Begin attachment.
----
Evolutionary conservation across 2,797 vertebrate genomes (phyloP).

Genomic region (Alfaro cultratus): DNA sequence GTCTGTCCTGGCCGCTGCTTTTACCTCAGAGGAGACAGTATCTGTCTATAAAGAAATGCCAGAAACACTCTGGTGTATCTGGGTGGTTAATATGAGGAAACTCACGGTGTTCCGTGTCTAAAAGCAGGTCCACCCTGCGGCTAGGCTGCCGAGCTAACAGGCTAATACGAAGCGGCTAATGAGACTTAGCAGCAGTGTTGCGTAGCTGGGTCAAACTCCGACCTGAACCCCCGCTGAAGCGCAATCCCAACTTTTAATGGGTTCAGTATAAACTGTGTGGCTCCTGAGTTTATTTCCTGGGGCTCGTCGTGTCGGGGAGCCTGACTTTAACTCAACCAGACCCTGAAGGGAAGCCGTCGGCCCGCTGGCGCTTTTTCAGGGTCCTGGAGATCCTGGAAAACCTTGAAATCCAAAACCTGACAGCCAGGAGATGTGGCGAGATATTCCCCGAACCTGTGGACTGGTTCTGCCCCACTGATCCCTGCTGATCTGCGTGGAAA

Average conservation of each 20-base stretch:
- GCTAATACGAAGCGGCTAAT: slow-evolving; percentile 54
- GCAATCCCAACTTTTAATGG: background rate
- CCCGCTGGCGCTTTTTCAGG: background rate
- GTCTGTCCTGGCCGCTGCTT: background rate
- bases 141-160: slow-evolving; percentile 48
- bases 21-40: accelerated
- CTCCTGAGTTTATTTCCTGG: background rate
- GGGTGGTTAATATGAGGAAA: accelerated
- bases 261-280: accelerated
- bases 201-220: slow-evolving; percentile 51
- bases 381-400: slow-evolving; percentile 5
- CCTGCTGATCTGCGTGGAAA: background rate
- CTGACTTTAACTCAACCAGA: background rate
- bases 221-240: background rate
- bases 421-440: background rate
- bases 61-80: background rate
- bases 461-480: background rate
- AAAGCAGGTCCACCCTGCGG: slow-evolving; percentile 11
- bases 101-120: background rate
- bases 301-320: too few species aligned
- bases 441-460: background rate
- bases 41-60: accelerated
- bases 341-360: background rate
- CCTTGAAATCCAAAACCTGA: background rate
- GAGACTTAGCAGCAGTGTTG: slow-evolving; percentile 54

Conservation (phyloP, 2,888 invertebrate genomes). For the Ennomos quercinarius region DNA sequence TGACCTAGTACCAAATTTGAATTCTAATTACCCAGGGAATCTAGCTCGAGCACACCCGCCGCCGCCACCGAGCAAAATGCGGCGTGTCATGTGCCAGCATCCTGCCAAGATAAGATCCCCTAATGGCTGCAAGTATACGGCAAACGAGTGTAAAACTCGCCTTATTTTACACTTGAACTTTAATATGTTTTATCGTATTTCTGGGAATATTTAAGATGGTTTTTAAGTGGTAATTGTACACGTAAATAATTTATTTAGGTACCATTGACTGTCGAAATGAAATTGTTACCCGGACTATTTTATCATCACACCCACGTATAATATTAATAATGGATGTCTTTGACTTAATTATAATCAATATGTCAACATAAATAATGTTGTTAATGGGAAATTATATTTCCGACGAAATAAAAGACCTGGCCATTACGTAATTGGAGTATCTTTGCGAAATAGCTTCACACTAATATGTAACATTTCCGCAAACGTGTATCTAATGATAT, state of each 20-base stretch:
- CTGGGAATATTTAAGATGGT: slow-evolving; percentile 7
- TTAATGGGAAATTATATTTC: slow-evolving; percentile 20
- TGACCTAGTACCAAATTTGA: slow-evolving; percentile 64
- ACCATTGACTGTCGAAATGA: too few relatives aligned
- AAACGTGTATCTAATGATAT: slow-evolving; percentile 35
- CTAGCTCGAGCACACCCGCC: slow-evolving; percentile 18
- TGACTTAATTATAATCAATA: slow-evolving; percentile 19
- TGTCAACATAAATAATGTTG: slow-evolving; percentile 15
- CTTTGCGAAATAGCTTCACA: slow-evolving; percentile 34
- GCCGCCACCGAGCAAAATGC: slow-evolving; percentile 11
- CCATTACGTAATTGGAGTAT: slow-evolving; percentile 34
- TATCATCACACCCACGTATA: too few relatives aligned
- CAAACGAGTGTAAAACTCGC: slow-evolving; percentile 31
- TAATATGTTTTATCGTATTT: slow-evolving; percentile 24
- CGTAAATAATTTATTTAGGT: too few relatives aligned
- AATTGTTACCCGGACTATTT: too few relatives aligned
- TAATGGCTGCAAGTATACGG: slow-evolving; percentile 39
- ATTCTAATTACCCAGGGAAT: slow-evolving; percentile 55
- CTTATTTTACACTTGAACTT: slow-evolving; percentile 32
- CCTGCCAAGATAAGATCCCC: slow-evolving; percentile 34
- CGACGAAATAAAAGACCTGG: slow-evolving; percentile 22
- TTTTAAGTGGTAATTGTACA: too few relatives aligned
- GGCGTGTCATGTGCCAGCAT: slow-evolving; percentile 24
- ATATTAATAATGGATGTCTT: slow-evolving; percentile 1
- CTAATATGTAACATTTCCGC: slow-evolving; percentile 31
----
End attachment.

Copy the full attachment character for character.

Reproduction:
Evolutionary conservation across 2,797 vertebrate genomes (phyloP).

Genomic region (Alfaro cultratus): DNA sequence GTCTGTCCTGGCCGCTGCTTTTACCTCAGAGGAGACAGTATCTGTCTATAAAGAAATGCCAGAAACACTCTGGTGTATCTGGGTGGTTAATATGAGGAAACTCACGGTGTTCCGTGTCTAAAAGCAGGTCCACCCTGCGGCTAGGCTGCCGAGCTAACAGGCTAATACGAAGCGGCTAATGAGACTTAGCAGCAGTGTTGCGTAGCTGGGTCAAACTCCGACCTGAACCCCCGCTGAAGCGCAATCCCAACTTTTAATGGGTTCAGTATAAACTGTGTGGCTCCTGAGTTTATTTCCTGGGGCTCGTCGTGTCGGGGAGCCTGACTTTAACTCAACCAGACCCTGAAGGGAAGCCGTCGGCCCGCTGGCGCTTTTTCAGGGTCCTGGAGATCCTGGAAAACCTTGAAATCCAAAACCTGACAGCCAGGAGATGTGGCGAGATATTCCCCGAACCTGTGGACTGGTTCTGCCCCACTGATCCCTGCTGATCTGCGTGGAAA

Average conservation of each 20-base stretch:
- GCTAATACGAAGCGGCTAAT: slow-evolving; percentile 54
- GCAATCCCAACTTTTAATGG: background rate
- CCCGCTGGCGCTTTTTCAGG: background rate
- GTCTGTCCTGGCCGCTGCTT: background rate
- bases 141-160: slow-evolving; percentile 48
- bases 21-40: accelerated
- CTCCTGAGTTTATTTCCTGG: background rate
- GGGTGGTTAATATGAGGAAA: accelerated
- bases 261-280: accelerated
- bases 201-220: slow-evolving; percentile 51
- bases 381-400: slow-evolving; percentile 5
- CCTGCTGATCTGCGTGGAAA: background rate
- CTGACTTTAACTCAACCAGA: background rate
- bases 221-240: background rate
- bases 421-440: background rate
- bases 61-80: background rate
- bases 461-480: background rate
- AAAGCAGGTCCACCCTGCGG: slow-evolving; percentile 11
- bases 101-120: background rate
- bases 301-320: too few species aligned
- bases 441-460: background rate
- bases 41-60: accelerated
- bases 341-360: background rate
- CCTTGAAATCCAAAACCTGA: background rate
- GAGACTTAGCAGCAGTGTTG: slow-evolving; percentile 54

Conservation (phyloP, 2,888 invertebrate genomes). For the Ennomos quercinarius region DNA sequence TGACCTAGTACCAAATTTGAATTCTAATTACCCAGGGAATCTAGCTCGAGCACACCCGCCGCCGCCACCGAGCAAAATGCGGCGTGTCATGTGCCAGCATCCTGCCAAGATAAGATCCCCTAATGGCTGCAAGTATACGGCAAACGAGTGTAAAACTCGCCTTATTTTACACTTGAACTTTAATATGTTTTATCGTATTTCTGGGAATATTTAAGATGGTTTTTAAGTGGTAATTGTACACGTAAATAATTTATTTAGGTACCATTGACTGTCGAAATGAAATTGTTACCCGGACTATTTTATCATCACACCCACGTATAATATTAATAATGGATGTCTTTGACTTAATTATAATCAATATGTCAACATAAATAATGTTGTTAATGGGAAATTATATTTCCGACGAAATAAAAGACCTGGCCATTACGTAATTGGAGTATCTTTGCGAAATAGCTTCACACTAATATGTAACATTTCCGCAAACGTGTATCTAATGATAT, state of each 20-base stretch:
- CTGGGAATATTTAAGATGGT: slow-evolving; percentile 7
- TTAATGGGAAATTATATTTC: slow-evolving; percentile 20
- TGACCTAGTACCAAATTTGA: slow-evolving; percentile 64
- ACCATTGACTGTCGAAATGA: too few relatives aligned
- AAACGTGTATCTAATGATAT: slow-evolving; percentile 35
- CTAGCTCGAGCACACCCGCC: slow-evolving; percentile 18
- TGACTTAATTATAATCAATA: slow-evolving; percentile 19
- TGTCAACATAAATAATGTTG: slow-evolving; percentile 15
- CTTTGCGAAATAGCTTCACA: slow-evolving; percentile 34
- GCCGCCACCGAGCAAAATGC: slow-evolving; percentile 11
- CCATTACGTAATTGGAGTAT: slow-evolving; percentile 34
- TATCATCACACCCACGTATA: too few relatives aligned
- CAAACGAGTGTAAAACTCGC: slow-evolving; percentile 31
- TAATATGTTTTATCGTATTT: slow-evolving; percentile 24
- CGTAAATAATTTATTTAGGT: too few relatives aligned
- AATTGTTACCCGGACTATTT: too few relatives aligned
- TAATGGCTGCAAGTATACGG: slow-evolving; percentile 39
- ATTCTAATTACCCAGGGAAT: slow-evolving; percentile 55
- CTTATTTTACACTTGAACTT: slow-evolving; percentile 32
- CCTGCCAAGATAAGATCCCC: slow-evolving; percentile 34
- CGACGAAATAAAAGACCTGG: slow-evolving; percentile 22
- TTTTAAGTGGTAATTGTACA: too few relatives aligned
- GGCGTGTCATGTGCCAGCAT: slow-evolving; percentile 24
- ATATTAATAATGGATGTCTT: slow-evolving; percentile 1
- CTAATATGTAACATTTCCGC: slow-evolving; percentile 31